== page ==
Looking for free downloadable songs for your video blog? Has BenSound sent you cease and desist order? Well you’ve found the best thing possible. Yup, free downloadable stock songs made by DJ Clumsy Vegetarian.
It happens on every video project now, it’s almost ready to ship and we come to a slamming halt and then ask that age old question; what music should we use? Music can make a video, it can also ruin it. Music gives you a feeling, it attaches what you’re watching to a sound. It makes video more memorable and is something to listen to when you’re at your very worst AND your very best. There are few things in this world that can compare to music.
So here you have it. DJ Clumsy Vegetarian’s (cause I be droppin’ so many beats) compilation. 45 electronic beats developed in Garage Band, so yes yes you can make your own too.
Few phrases say more about an individual than those five words. So much is communicated when one judges a product or service based on the price alone.
The fact that you can find anything these days for a cheaper price shouldn’t come as a surprise. The surprising part is people still use price as a major factor in decision making, when they verbalize their frugal attitude it labels them.
1. When you say the words “I can get it cheaper” you seem, well, cheap.
We don’t look up to cheap people. Do you have a friend or family member brag about a “deal” they got at Walmart? Probably not because that’s not something to brag about. We look up to people who are generous, who don’t count the change after some one gives it to them, who tips more than they should, who doesn’t make a big deal about money ever. Those are the people I look up to.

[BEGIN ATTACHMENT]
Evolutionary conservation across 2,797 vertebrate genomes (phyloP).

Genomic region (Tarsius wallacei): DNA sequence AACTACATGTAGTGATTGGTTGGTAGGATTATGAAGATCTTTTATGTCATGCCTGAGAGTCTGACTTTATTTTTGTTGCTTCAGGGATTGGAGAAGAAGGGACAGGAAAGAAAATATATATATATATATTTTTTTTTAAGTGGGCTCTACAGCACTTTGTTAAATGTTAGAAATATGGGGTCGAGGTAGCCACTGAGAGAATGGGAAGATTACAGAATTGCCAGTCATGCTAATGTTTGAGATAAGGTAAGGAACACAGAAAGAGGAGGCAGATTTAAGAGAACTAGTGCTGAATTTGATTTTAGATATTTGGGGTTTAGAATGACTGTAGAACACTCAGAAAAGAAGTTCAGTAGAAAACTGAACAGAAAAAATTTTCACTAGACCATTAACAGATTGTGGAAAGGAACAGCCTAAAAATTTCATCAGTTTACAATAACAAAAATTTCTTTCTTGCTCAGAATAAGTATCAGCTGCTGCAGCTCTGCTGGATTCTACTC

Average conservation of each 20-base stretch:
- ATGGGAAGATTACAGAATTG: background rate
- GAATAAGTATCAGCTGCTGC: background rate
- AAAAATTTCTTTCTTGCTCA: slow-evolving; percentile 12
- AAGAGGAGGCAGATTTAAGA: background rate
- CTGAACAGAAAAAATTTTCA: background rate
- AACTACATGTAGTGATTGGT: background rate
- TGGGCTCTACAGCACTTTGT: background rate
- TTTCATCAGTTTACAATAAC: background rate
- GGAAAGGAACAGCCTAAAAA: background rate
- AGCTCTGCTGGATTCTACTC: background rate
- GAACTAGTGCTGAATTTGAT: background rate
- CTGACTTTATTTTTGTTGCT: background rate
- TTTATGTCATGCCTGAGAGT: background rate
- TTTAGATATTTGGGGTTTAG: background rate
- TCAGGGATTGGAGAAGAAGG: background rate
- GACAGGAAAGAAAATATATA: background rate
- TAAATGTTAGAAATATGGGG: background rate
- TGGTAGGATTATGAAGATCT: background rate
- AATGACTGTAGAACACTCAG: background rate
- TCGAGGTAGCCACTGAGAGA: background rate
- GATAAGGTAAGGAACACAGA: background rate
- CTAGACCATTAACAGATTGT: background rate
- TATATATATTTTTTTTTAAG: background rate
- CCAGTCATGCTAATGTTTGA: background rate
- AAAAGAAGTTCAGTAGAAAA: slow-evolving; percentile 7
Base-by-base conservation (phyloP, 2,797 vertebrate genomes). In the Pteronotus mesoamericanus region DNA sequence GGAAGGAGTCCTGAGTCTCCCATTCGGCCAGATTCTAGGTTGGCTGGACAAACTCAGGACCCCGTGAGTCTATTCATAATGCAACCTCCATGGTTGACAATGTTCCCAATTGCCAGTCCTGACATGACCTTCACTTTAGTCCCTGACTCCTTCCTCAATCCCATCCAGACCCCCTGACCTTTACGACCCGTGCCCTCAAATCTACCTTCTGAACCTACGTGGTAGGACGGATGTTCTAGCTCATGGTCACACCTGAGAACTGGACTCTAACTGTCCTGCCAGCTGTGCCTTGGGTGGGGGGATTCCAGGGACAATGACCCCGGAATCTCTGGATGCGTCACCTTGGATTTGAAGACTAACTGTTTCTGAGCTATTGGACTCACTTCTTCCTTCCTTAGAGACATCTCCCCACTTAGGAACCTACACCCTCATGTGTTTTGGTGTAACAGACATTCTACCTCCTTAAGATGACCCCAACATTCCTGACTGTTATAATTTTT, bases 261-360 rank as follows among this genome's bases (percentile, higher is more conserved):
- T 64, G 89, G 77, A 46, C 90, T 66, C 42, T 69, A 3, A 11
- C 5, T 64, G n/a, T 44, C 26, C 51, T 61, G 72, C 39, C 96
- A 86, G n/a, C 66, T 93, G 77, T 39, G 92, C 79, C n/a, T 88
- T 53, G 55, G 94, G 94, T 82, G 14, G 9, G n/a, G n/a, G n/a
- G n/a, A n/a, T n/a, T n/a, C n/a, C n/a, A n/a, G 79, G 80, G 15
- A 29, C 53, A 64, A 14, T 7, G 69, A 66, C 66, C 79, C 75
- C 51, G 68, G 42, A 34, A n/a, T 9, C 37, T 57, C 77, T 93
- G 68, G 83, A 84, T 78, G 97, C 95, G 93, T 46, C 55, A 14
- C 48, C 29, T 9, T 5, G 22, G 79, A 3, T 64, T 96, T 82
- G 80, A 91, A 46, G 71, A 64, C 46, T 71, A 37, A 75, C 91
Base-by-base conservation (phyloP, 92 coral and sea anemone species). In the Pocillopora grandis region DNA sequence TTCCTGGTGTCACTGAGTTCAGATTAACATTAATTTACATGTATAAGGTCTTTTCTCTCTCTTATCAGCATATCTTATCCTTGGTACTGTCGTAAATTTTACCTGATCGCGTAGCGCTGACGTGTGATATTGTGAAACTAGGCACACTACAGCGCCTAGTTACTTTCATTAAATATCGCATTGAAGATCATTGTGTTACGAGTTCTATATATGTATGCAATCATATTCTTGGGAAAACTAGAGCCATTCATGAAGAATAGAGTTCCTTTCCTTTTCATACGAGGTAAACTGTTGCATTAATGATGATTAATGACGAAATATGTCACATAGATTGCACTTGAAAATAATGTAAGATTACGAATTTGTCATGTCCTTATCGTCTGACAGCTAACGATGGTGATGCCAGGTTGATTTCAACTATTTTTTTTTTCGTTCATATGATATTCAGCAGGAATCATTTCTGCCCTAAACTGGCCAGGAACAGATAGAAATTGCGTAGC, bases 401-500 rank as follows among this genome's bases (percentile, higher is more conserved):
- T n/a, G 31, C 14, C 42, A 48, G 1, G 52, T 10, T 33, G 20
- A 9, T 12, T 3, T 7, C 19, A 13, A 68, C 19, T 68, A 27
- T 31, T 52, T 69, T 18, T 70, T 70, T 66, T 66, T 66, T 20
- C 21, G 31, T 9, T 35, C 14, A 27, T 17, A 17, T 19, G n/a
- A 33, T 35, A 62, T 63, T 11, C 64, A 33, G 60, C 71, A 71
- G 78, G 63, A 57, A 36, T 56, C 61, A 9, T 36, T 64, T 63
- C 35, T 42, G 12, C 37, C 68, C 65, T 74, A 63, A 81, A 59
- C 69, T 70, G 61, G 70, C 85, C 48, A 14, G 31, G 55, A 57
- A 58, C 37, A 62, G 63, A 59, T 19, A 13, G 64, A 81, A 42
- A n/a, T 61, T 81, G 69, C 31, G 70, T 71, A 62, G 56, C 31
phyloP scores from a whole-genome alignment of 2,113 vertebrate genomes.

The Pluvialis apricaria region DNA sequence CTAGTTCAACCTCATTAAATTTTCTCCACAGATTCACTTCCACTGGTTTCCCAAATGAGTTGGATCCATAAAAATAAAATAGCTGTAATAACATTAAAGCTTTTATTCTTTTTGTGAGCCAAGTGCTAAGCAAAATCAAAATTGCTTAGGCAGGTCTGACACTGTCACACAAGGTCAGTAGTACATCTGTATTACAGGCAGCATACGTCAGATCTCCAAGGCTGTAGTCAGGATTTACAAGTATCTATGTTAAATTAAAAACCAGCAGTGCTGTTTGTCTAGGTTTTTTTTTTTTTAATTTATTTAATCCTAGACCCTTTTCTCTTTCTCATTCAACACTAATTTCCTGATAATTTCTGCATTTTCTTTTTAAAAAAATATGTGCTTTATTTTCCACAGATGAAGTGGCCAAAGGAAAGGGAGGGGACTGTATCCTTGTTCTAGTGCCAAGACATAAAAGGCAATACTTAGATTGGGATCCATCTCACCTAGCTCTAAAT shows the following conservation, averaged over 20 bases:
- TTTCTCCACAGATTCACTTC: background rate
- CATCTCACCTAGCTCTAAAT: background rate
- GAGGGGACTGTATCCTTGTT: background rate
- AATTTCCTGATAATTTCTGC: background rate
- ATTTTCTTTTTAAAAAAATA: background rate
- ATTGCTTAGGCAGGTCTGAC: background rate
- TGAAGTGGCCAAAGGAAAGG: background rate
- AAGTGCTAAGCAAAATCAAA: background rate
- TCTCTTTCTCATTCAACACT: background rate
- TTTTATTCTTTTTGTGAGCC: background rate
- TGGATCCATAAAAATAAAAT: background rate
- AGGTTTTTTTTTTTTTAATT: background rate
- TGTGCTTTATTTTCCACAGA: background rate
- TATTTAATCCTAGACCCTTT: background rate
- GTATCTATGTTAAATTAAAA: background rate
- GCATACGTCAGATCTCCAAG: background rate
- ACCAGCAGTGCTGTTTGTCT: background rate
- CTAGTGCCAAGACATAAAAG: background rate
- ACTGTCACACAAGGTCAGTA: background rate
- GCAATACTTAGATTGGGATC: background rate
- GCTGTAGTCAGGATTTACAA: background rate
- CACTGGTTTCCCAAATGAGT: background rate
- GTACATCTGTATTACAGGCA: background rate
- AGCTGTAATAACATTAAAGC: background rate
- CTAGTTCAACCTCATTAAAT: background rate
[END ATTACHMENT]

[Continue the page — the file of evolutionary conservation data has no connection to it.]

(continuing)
In the creative field you can always find someone who’s willing to do what you do for a cheaper price, but that price comes with a cost.
Just because it costs less at first it may end up costing you a whole lot in the long run. I find in my old age I’d rather pay a good price for something and get a great product in return. Every now and then when cutting costs you get burned. Ever buy something just because it was cheap? Tennis balls, never buy the cheap tennis balls, I’d much rather pay more for a better quality ball.
Pizza, sure you can get cheap pizza but c’mon Sparky’s isn’t even that much more but the taste!!
As a kid it was hockey sticks. You could buy a cheap stick at Superstore but it won’t last long.
I wrote about this 7 years ago, labeled it as “Walmart Culture” cheapest prices for the cheapest products, it wasn’t sustainable. Now in 2017 it has become extremely apparent some people will always use price as their major deciding factor.
Price is a calculation, value is a feeling.
Be careful not to confuse the two, value is a much bigger topic for another day.
In our culture we tend to equate thinking and intellectual powers with success and achievement. In many ways, however, it is an emotional quality that separates those who master a field from the many who simply work at a job. –Robert Greene, Mastery
I’ve been teaching at a Sask Polytechnic for the past Four years and at a University if Regina for one. Since my second year I’ve always incorporated class projects that involve real world organizations, here’s why.
The back story…. I think I subconsciously want to teach using projects because the classes that included real works projects were the classes I found I learned the most in. Whether be Al Derges unconventional approach to the class or Lorne Schnel giving us real examples from the company he was running at the time. One of my favourite classes was one where we actually got to pitch an insurance company out of Toronto a new marketing strategy. I only remember that because our commercial was incredibly forward thinking and probably would have made them millions. Sadly they didn’t use the Idea. I didn’t care, I got to work on a real problem.